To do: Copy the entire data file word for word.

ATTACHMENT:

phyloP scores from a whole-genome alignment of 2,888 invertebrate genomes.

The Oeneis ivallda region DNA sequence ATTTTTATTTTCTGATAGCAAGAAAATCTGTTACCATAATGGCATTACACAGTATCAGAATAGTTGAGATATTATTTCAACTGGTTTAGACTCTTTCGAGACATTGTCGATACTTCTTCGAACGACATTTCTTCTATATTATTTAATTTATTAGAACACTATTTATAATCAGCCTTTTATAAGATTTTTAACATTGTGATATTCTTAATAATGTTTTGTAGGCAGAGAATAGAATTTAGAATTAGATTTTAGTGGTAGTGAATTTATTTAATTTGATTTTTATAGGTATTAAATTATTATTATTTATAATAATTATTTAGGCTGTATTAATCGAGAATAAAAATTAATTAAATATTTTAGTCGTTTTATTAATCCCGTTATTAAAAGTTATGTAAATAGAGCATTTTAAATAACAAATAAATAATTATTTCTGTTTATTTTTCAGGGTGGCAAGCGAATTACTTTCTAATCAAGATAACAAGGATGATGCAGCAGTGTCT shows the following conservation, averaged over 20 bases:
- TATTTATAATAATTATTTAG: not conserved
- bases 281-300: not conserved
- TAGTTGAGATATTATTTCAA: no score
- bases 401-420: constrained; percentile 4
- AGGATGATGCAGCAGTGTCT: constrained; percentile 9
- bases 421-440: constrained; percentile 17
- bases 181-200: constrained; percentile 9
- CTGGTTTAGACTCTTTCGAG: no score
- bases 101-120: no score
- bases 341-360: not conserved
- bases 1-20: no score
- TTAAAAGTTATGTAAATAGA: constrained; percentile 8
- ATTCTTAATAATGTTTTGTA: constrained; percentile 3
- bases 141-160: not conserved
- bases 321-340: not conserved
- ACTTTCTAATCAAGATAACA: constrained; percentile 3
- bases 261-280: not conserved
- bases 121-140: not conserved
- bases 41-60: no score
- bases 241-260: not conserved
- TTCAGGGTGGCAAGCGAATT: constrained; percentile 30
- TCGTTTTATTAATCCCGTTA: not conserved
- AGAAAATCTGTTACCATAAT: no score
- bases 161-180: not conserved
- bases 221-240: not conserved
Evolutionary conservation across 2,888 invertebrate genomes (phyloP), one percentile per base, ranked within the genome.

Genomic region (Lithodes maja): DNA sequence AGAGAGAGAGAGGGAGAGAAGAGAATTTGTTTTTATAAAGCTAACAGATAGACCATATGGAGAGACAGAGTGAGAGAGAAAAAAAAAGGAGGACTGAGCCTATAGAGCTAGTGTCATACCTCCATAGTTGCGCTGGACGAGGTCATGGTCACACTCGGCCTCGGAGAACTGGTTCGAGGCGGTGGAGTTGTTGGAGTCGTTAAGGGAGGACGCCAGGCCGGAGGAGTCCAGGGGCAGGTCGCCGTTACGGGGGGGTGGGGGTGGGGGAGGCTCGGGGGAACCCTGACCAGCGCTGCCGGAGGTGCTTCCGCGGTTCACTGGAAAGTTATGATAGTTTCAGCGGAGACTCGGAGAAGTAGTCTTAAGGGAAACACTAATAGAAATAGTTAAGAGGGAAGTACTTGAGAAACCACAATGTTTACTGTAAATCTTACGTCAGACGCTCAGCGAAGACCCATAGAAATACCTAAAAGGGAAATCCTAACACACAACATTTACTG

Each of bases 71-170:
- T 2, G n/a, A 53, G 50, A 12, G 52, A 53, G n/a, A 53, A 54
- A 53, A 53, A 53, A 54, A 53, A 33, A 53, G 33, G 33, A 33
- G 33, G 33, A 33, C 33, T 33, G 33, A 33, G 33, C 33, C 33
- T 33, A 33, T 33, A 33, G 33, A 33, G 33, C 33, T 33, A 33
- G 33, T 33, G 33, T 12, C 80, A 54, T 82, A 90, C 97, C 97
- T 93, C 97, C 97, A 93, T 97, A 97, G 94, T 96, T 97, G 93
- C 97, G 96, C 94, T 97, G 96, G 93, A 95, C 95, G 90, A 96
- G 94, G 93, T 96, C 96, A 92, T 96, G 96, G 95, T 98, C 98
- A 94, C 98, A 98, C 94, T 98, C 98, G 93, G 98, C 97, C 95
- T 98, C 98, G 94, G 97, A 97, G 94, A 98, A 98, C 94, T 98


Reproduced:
phyloP scores from a whole-genome alignment of 2,888 invertebrate genomes.

The Oeneis ivallda region DNA sequence ATTTTTATTTTCTGATAGCAAGAAAATCTGTTACCATAATGGCATTACACAGTATCAGAATAGTTGAGATATTATTTCAACTGGTTTAGACTCTTTCGAGACATTGTCGATACTTCTTCGAACGACATTTCTTCTATATTATTTAATTTATTAGAACACTATTTATAATCAGCCTTTTATAAGATTTTTAACATTGTGATATTCTTAATAATGTTTTGTAGGCAGAGAATAGAATTTAGAATTAGATTTTAGTGGTAGTGAATTTATTTAATTTGATTTTTATAGGTATTAAATTATTATTATTTATAATAATTATTTAGGCTGTATTAATCGAGAATAAAAATTAATTAAATATTTTAGTCGTTTTATTAATCCCGTTATTAAAAGTTATGTAAATAGAGCATTTTAAATAACAAATAAATAATTATTTCTGTTTATTTTTCAGGGTGGCAAGCGAATTACTTTCTAATCAAGATAACAAGGATGATGCAGCAGTGTCT shows the following conservation, averaged over 20 bases:
- TATTTATAATAATTATTTAG: not conserved
- bases 281-300: not conserved
- TAGTTGAGATATTATTTCAA: no score
- bases 401-420: constrained; percentile 4
- AGGATGATGCAGCAGTGTCT: constrained; percentile 9
- bases 421-440: constrained; percentile 17
- bases 181-200: constrained; percentile 9
- CTGGTTTAGACTCTTTCGAG: no score
- bases 101-120: no score
- bases 341-360: not conserved
- bases 1-20: no score
- TTAAAAGTTATGTAAATAGA: constrained; percentile 8
- ATTCTTAATAATGTTTTGTA: constrained; percentile 3
- bases 141-160: not conserved
- bases 321-340: not conserved
- ACTTTCTAATCAAGATAACA: constrained; percentile 3
- bases 261-280: not conserved
- bases 121-140: not conserved
- bases 41-60: no score
- bases 241-260: not conserved
- TTCAGGGTGGCAAGCGAATT: constrained; percentile 30
- TCGTTTTATTAATCCCGTTA: not conserved
- AGAAAATCTGTTACCATAAT: no score
- bases 161-180: not conserved
- bases 221-240: not conserved
Evolutionary conservation across 2,888 invertebrate genomes (phyloP), one percentile per base, ranked within the genome.

Genomic region (Lithodes maja): DNA sequence AGAGAGAGAGAGGGAGAGAAGAGAATTTGTTTTTATAAAGCTAACAGATAGACCATATGGAGAGACAGAGTGAGAGAGAAAAAAAAAGGAGGACTGAGCCTATAGAGCTAGTGTCATACCTCCATAGTTGCGCTGGACGAGGTCATGGTCACACTCGGCCTCGGAGAACTGGTTCGAGGCGGTGGAGTTGTTGGAGTCGTTAAGGGAGGACGCCAGGCCGGAGGAGTCCAGGGGCAGGTCGCCGTTACGGGGGGGTGGGGGTGGGGGAGGCTCGGGGGAACCCTGACCAGCGCTGCCGGAGGTGCTTCCGCGGTTCACTGGAAAGTTATGATAGTTTCAGCGGAGACTCGGAGAAGTAGTCTTAAGGGAAACACTAATAGAAATAGTTAAGAGGGAAGTACTTGAGAAACCACAATGTTTACTGTAAATCTTACGTCAGACGCTCAGCGAAGACCCATAGAAATACCTAAAAGGGAAATCCTAACACACAACATTTACTG

Each of bases 71-170:
- T 2, G n/a, A 53, G 50, A 12, G 52, A 53, G n/a, A 53, A 54
- A 53, A 53, A 53, A 54, A 53, A 33, A 53, G 33, G 33, A 33
- G 33, G 33, A 33, C 33, T 33, G 33, A 33, G 33, C 33, C 33
- T 33, A 33, T 33, A 33, G 33, A 33, G 33, C 33, T 33, A 33
- G 33, T 33, G 33, T 12, C 80, A 54, T 82, A 90, C 97, C 97
- T 93, C 97, C 97, A 93, T 97, A 97, G 94, T 96, T 97, G 93
- C 97, G 96, C 94, T 97, G 96, G 93, A 95, C 95, G 90, A 96
- G 94, G 93, T 96, C 96, A 92, T 96, G 96, G 95, T 98, C 98
- A 94, C 98, A 98, C 94, T 98, C 98, G 93, G 98, C 97, C 95
- T 98, C 98, G 94, G 97, A 97, G 94, A 98, A 98, C 94, T 98